A modern classic of terror, The Carrie Diaries tells the story of Carrie White, a fragile teenager who is born with telekinetic powers — powers that, as she matures, will allow her to avenge the high-school abusers who torment her endlessly. Bushnell controls the action with a firm and expert grip, allowing the horror of The Carrie Diaries to slowly build, a sense of dread permeating each page, until a catastrophic climax that stands as one of the…wait a minute — what? Oh. Really? Oh. Okay. So then..what’s The Carrie Diaries? Oh. Like a Sex and the City prequel? For fuck’s sake. That’s even scarier than whatever the hell it was I was originally talking about.

Image Credit: Pixabay.

The Ultimate Literary Cage Match: Hemingway vs. Faulkner vs. Trump

Who is the greatest American writer? In any such conversation, Ernest Hemingway and William Faulkner must be considered. And when discussing anything both great and American, Donald Trump — who has written more books than either aforementioned novelist and is perhaps the greatest American of all — obviously merits mention. But of the three, who is the greatest writer? The following comparison should move the discussion along:

Number of Books Written:
Hemingway: 15

Faulkner: 13

Trump: 18

Literary Influence:
Hemingway: Gertrude Stein

Faulkner: James Joyce

Trump: Scriptwriters for The A-Team, Airwolf

Often Compared To:
Hemingway: Joseph Conrad (Heart of Darkness)

Faulkner: Henry James (Daisy Miller)

Trump: Benito Mussolini (The Doctrine of Fascism)

Profound Quote:
Hemingway: “The world breaks every one and afterward many are strong at the broken places.” — A Farewell to Arms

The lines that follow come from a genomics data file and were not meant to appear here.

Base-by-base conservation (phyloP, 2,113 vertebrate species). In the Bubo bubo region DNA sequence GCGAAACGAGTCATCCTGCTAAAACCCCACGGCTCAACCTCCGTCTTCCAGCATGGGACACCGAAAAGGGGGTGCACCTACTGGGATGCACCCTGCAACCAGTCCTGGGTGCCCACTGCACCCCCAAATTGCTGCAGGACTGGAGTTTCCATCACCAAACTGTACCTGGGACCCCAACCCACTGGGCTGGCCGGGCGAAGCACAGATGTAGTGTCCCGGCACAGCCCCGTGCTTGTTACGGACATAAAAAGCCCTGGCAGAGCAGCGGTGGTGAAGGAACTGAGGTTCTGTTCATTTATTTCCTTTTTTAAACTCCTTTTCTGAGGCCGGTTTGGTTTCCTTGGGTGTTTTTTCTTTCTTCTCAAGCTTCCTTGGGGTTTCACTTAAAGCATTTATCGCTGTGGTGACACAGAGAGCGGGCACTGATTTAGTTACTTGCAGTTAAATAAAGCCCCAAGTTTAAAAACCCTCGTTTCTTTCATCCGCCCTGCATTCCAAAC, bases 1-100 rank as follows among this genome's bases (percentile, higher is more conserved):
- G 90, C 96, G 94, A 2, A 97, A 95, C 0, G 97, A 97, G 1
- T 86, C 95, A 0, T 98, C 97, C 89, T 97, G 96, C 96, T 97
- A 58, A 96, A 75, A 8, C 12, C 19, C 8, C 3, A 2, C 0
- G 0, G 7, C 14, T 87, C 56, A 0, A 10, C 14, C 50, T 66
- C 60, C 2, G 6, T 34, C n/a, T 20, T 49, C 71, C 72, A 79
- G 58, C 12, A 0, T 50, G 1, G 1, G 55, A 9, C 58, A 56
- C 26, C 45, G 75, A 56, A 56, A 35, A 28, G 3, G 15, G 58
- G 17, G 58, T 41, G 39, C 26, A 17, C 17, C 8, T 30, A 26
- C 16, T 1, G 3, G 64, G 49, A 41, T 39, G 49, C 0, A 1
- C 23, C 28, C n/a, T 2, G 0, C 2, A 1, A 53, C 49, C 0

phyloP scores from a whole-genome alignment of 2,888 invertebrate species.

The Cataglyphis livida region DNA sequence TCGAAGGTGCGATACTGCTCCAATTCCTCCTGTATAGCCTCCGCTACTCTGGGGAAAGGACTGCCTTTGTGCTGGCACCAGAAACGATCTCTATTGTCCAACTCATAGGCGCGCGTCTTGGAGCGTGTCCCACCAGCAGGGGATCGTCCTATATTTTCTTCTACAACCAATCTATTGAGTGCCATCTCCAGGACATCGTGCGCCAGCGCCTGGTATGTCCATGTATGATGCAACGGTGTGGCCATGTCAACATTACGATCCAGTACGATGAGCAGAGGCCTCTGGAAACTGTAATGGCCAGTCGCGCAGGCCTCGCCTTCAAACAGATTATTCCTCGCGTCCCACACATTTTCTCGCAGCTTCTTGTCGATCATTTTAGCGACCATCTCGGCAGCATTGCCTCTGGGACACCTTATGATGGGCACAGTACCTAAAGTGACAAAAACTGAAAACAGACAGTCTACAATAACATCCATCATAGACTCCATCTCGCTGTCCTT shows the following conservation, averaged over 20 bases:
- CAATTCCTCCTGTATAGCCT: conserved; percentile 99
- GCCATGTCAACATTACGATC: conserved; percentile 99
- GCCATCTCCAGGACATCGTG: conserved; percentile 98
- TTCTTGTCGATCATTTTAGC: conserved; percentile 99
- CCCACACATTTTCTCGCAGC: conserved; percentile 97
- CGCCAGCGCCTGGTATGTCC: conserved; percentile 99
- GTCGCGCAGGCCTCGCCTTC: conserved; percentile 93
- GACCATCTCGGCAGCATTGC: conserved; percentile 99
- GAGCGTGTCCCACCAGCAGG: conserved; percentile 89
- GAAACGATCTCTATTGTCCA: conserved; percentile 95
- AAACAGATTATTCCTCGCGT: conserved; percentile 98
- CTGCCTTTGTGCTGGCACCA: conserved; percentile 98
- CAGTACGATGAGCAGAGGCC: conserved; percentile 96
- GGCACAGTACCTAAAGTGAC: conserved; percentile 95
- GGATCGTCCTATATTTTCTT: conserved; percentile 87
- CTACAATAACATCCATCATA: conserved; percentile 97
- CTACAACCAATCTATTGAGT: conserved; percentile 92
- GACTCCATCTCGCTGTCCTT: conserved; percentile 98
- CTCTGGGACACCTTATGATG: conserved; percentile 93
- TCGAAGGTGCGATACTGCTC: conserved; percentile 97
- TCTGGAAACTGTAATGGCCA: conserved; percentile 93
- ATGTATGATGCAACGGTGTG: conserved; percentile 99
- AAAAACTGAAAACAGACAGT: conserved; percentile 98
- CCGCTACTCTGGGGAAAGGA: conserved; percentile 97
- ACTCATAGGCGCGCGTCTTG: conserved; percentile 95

Faulkner: “Memory believes before knowing remembers.” — Light in August

Trump: “If you have laws that you don’t enforce, then you don’t have laws. This leads to lawlessness.” — Crippled America

On Love:
Hemingway: “You belong to me and all Paris belongs to me and I belong to this notebook and this pencil.” (A Moveable Feast)

Faulkner: “They say love dies between two people. That’s wrong. It doesn’t die. It just leaves you, goes away, if you aren’t good enough, worthy enough.” (“The Wild Palms”)

Trump: “There’s nothing more terrible than an ex-spouse with a ten-ton axe to grind, and no agreement on how your common property is to be divided.” (Think BIG and Kick Ass in Business and Life)

Attitude Towards Women:
Hemingway: Troubling

Faulkner: Problematic

Trump: Medieval

Intractable Problem:
Hemingway: Depression

Faulkner: Alcoholism

Trump: Twitter

Memorable Film:
Hemingway: For Whom the Bell Tolls, starring Gary Cooper

Faulkner: Tomorrow, starring Robert Duvall

Trump: Cameo in Home Alone 2, starring Macaulay Culkin

Unifying Theme:
Hemingway: Life is a constant test of man’s will and fortitude.

Faulkner: We must confront the darkness that lurks within ourselves.

Trump: Donald Trump is like Scrooge McDuck, but with pants. Also, he hates himself.

Titles that Reference Thinking “BIG” While Assaulting Acquaintances and Business Associates:
Hemingway: 0

Faulkner: 0

Trump: 1 (Think BIG and Kick Ass in Business and Life)

Muse:
Hemingway: Martha Gellhorn, fellow war correspondent

Faulkner: Meta Carpenter, Howard Hawks’s secretary

Trump: Donald Trump, clothed orangutan

Politically Notable For:
Hemingway: Siding with the Republicans while covering the Spanish Civil War

Faulkner: Keeping his affiliations to himself at a time of great social upheaval

Trump: Running for president to extend his brand, then at some point realizing, Oh fuck, it’s for real

Image Credit: LPW.